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Posted By Peter Bentley
Someone has just pointed me to a YouTube video called "The Undercover Scientist." The lyrics are surprisingly appropriate... If we ever make a TV show from The Undercover Scientist book, this would make excellent title music!

Posted By Peter Bentley
I'm a collaborating Prof in KAIST, Korea so I go over there now and again. At the beginning of this month I was in Jeju, Korea giving a talk for some high school children. The organisers just sent me some photos. Although in this picture I look like I'm teaching karate, I was talking about evolutionary computation and showing some of the videos from my first book Evolutionary Design by Computers (and also gave them a Korean version of Digital Biology). The school specialised in science education, and you could tell. Not only did the kids cope with a talk in English, but they asked detailed technical questions on genetic algorithms. I've had less intelligent questions from fellow scientists in academic conferences! I'm afraid they put British school children to shame...

Posted By Peter Bentley
Life can be ironic sometimes. Having written The Undercover Scientist, Investigating Everyday Mishaps which includes a whole section on how hard disks fail, and how you should ensure they are always backed up... my hard disk failed and it wasn't backed up recently.

It did give me a chance to test the remedies I gave in the book first hand. In the book I reported the suggestions of others in this situation - lightly hitting with a hammer, cooling in freezer... but would any of these work for me? My disk had died so thoroughly it even prevented the computer from booting up when connected normally. Instead I removed it, created a fresh operating system install on a new disk, then linked the dead one to the computer via a USB interface. It took a tap with a screwdriver to unstick the heads and make it seek again. Using Data Rescue II software I was able to trawl the surface of the disk and see my data. But only sometimes - if the disk got too hot, it failed again. This was a problem because the software needed to try and access the disk continuously for many hours, which makes it hot. I had no fans, but if I put something frozen right next to it, then it became too cold and also failed again. Through trial and error, I discovered that putting the hard disk on a steel electrical socket installation box provided a good heat sink and air gap, then placing the box onto a slice of frozen pineapple (wrapped in clingfilm) provided the perfect natural cooling. Each slice lasted about 2 hours. Half a pineapple later and all my data was successfully retrieved.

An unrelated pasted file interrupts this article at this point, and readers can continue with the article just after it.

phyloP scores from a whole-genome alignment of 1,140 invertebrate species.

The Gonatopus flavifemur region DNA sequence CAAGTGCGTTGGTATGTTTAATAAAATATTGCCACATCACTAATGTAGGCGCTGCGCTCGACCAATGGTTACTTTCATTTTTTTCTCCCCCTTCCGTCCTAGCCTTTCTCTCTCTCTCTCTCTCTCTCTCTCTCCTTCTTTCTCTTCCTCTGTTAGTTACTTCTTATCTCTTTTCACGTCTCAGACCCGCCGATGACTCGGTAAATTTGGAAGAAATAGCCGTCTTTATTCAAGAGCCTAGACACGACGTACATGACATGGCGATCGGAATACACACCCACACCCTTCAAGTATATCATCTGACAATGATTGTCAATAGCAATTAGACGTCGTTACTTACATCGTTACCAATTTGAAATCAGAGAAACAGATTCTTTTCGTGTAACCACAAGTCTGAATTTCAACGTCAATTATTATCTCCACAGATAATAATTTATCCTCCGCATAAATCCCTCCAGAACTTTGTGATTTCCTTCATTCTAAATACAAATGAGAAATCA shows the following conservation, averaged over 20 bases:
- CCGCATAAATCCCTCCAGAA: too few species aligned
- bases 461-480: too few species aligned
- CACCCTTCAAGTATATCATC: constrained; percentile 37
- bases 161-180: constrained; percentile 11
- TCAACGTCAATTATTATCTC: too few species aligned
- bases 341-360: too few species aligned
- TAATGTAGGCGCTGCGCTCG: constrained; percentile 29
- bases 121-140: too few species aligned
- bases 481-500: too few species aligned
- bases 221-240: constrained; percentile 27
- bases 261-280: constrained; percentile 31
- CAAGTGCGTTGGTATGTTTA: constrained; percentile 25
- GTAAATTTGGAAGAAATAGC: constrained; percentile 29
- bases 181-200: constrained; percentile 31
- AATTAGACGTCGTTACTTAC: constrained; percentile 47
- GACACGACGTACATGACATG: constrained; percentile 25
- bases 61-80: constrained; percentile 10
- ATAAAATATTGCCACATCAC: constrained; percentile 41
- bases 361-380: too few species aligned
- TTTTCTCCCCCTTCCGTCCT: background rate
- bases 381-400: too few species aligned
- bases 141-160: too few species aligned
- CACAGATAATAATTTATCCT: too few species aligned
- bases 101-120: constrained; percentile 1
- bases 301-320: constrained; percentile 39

Posted By Peter Bentley

It's only brief, but the Daily Mail was the first to cover the forthcoming Undercover Scientist in their book review section:

Posted By Peter Bentley
Here's a recent email exchange about the history of numbers, relating to the descriptions in The Book of Numbers

One month ago I finished reading your fascinating book "the Book of Numbers". From that moment on your question: Where are all the girls? keeps lingering through my mind. I wonder how many girls did react on this question.

I'm glad you enjoyed the book. So far you are the first to tell me about your reaction to that specific question. Let's hope a few more girls do become more interested in the subject!

You wrote about Euler, Pierre de Fermat and Descartes concerning amicable numbers.

I just happened to read the following text on the internet: Arabic mathematics : forgotten brilliance?

…Continuing the story of amicable numbers, from which we have taken a diversion, it is worth noting that they play al large role in Arabic mathematics. Al-Farisi (born 1260) gave a new proof of Thabit ibn Qurra’s theorem, introducing important new ideas concerning factorisation and combinatorial methods. He also gave the pair of amicable numbers 17296, 18416 which have been attributed to Euler, but we know that these were known earlier than al-Farisi, perhaps even by Thabit ibn Qurra himself. Although outside our time range for Arabic mathematics in this article, it is worth noting that in the 17th century the Arabic mathematician Mohammed Baqir Yazdi gave the pair of amicable number 9,363,584 and 9,437,056 still many years before Euler’s contribution……

Perhaps it is of interest for you.

yes, when describing amicable numbers I wrote "(although some claim that they may also have been known before this)". I was referring to this text you found. There is some debate over the issue, but it is probably true that the Arabs had found many amicable numbers, which were then forgotten for several hundred years and rediscovered by the likes of Descartes and Euler. The University of St Andrews is an excellent source of information on this topic - I used their help when writing the Book of Numbers.